Brussels — European Common Market sanctions against Iran went into effect Thursday amid widespread feelings that even their limited bite may be further diminished. * Recent reports from Iran indicate that many European firms are already signaling their intention to reroute shipments to Iran through communist or other Middle East countries.
"There are going to be a lot of countries wanting to go through middlemen," notes another EC official here. "How do you stop companies going through subsidiaries in India or Pakistan?" he asked, nothing that such diversion would cost more.
* Further uncertainty surrounds Britain's last-minute rebuff of the May 18 EC decision to backdate the sanctions to Nov. 4 (the date the US Embassy in Tehran was seized).
The other eight EC countries are sticking unenthusiastically to their effort at US-allied solidarity. The British government's failure to gain parliamentary approval for retroactive sanctions aggravates London's weak standing in the EC and unexpectedly sours a hard-won effort to muster support for Washington.
But even as the rest of the EC launched what many feel is a symbolic gesture, there is little hard information on the amount of trade involved or its impact on Iran.
Dutch sources estimate the move will affect only 8 percent of the EC's approximately $1.1 billion trade per month with Iran.
The proportion accounted for by contracts signed before the November embassy seizure, which are not covered by the European embargo, is not known.
But British trade figures reveal a surge in export orders to Iran in the past month, which had a decisive impact on its reversal of retroactive sanctions. While British exports for the first three months of 1980 totaled about $200 million, they jumped to some $120 million in April alone in what officials believe was a drive to beat a US-EC trade ban.
The May 19 House of Common debate on the issue left no doubt that this business was at the heart of the revolt against the government's decision to side with the allies' sanction move. It indicated, to US annoyance, the ban would not cover existing contracts. One labor opposition member noted, "Those who will suffer and who feel most strongly are the people whose jobs could be at risk in this country."
Actively lobbying against the retroactive step was the trouble-plagued Talbot auto firm, whose car kits for assembly in Iran could bring $360 million this year. Most of its contracts probably would not have been affected by the November retroactive date. But company officials feared possible delivery and payment problems.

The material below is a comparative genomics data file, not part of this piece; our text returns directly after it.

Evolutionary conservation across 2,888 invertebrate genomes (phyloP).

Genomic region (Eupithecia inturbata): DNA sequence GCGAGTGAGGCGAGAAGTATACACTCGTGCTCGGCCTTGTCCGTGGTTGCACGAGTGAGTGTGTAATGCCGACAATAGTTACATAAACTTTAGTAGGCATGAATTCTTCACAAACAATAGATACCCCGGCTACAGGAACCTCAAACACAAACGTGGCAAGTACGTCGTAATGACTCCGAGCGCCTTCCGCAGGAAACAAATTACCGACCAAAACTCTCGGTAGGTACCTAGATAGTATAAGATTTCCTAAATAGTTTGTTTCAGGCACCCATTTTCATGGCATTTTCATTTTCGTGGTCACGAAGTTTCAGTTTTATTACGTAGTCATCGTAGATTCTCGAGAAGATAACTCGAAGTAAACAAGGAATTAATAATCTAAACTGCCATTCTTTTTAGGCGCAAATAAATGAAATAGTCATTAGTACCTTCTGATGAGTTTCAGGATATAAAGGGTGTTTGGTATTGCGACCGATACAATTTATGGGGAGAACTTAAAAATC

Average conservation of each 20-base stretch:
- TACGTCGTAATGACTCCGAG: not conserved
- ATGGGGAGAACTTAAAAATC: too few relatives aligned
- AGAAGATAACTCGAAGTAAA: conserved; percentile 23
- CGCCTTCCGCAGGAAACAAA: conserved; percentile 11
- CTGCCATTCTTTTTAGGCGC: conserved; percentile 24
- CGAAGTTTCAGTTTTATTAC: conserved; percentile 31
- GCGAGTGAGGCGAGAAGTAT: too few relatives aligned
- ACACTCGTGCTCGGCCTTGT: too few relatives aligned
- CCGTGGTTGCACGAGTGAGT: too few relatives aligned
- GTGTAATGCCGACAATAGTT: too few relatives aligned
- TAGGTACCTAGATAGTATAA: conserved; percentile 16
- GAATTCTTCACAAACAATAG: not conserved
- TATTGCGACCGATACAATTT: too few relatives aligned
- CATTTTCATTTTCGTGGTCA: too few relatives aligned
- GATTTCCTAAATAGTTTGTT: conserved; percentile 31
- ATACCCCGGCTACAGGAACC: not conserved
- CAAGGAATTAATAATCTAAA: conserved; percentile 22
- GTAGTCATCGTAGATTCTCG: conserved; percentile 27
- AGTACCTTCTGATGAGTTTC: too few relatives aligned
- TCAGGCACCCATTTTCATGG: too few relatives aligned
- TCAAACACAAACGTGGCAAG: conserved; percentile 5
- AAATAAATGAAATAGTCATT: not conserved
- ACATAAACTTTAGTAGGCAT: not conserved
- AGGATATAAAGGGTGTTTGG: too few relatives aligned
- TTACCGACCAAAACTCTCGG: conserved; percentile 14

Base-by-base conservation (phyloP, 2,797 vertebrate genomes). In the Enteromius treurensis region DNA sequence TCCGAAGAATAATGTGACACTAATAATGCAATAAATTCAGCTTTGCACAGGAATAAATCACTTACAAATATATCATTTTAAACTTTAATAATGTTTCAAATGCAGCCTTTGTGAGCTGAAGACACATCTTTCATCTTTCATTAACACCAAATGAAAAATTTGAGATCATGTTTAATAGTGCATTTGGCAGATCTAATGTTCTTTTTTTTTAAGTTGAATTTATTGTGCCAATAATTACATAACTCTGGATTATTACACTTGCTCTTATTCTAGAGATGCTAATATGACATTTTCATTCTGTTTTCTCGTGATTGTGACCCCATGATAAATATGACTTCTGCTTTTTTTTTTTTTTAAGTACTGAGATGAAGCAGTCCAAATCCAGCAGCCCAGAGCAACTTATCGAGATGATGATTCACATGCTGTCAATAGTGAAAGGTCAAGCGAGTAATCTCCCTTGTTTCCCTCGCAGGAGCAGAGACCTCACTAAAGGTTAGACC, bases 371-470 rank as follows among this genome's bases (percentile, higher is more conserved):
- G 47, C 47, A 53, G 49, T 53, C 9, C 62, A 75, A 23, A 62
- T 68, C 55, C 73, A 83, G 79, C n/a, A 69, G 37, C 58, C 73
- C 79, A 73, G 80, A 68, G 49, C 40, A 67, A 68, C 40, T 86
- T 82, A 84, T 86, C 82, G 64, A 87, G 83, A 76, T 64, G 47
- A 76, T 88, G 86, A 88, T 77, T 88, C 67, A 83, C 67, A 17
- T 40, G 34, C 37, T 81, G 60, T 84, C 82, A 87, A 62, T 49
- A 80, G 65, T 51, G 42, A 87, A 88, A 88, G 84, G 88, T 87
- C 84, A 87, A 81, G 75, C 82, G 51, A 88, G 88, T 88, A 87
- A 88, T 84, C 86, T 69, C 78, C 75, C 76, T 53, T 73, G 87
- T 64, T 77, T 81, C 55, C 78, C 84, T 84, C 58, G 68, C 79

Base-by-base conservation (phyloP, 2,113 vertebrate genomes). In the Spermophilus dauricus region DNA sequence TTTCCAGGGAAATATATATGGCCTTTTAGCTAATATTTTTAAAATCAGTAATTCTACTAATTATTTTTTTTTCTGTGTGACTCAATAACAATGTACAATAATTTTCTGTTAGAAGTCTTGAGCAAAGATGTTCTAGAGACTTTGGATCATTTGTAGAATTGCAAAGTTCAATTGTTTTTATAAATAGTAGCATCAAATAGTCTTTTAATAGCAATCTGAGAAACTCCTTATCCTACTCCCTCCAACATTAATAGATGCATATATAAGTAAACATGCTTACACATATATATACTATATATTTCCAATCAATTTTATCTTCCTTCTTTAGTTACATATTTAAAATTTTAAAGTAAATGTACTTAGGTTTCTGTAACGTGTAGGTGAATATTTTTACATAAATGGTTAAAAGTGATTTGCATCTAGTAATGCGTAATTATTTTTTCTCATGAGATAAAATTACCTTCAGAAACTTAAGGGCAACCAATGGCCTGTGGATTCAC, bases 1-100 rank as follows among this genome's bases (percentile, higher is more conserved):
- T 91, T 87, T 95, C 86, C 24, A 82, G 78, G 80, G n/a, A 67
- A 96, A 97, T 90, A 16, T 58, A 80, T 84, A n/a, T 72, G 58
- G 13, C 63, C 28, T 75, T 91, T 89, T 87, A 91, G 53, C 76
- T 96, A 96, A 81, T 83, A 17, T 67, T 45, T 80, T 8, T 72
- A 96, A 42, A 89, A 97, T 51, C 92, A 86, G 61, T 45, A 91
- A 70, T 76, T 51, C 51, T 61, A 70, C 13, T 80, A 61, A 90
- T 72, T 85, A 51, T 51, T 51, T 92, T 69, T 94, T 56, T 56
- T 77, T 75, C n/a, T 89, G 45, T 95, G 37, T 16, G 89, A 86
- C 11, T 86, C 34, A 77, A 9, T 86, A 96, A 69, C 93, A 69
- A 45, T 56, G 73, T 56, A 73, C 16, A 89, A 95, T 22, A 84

Sources here and in other European countries indicate the ban may not affect their already-slumping exports to Iran. But there is considerable resentment against Britain for again shattering European solidarity.
Many feel the British move might further undermine the largely symbolic trade restrictions.
While Germany was Iran's leading EF supplier last year with $1.2 billion in exports, this was a far cry from the 1978 level. It's important purchases of Iranian oil had dwindled during the same period. The German colony in Iran, which numbered 14,000 two years ago, is down to about 1,300 following the murder of a Merck Company executive last year. German goods destined for Iran ar reportedly piling up in Hamburg and other European ports with litle hope of finding ships bound for the troubled Gulf.
Italy's crucial $6 billion in contracts and 1,750 workers in Iran may be largely unaffected by the embargo. The government agreed to apply -- but is still divided -- over the sanctions. Socialist Trade Minister Enrico Manca, for one, points out that sanctions levied against Italy in the 1930s were unsuccessful and even reinforced the fascist regime.
In addition, the French have replaced Iran with Iraq as an important trading partner. France now buys some 20 percent of its crude oil from Iraq. Baghdad has reciprocated by buying French civilian and military goods.
Yet Europe is still hoping for a major break in in the hostage situation with the establishment of Iran's new parliament and a possible show trial for the Americans.
It is also feared that the sanctions might be counterproductive in both economic and political terms, and that they could lead to trade diversions through other countries. Many are especially concerned over communist countries supplanting them in Iran, even if they know that the Soviet or other Comecon transport networks or goods are not up to European standards.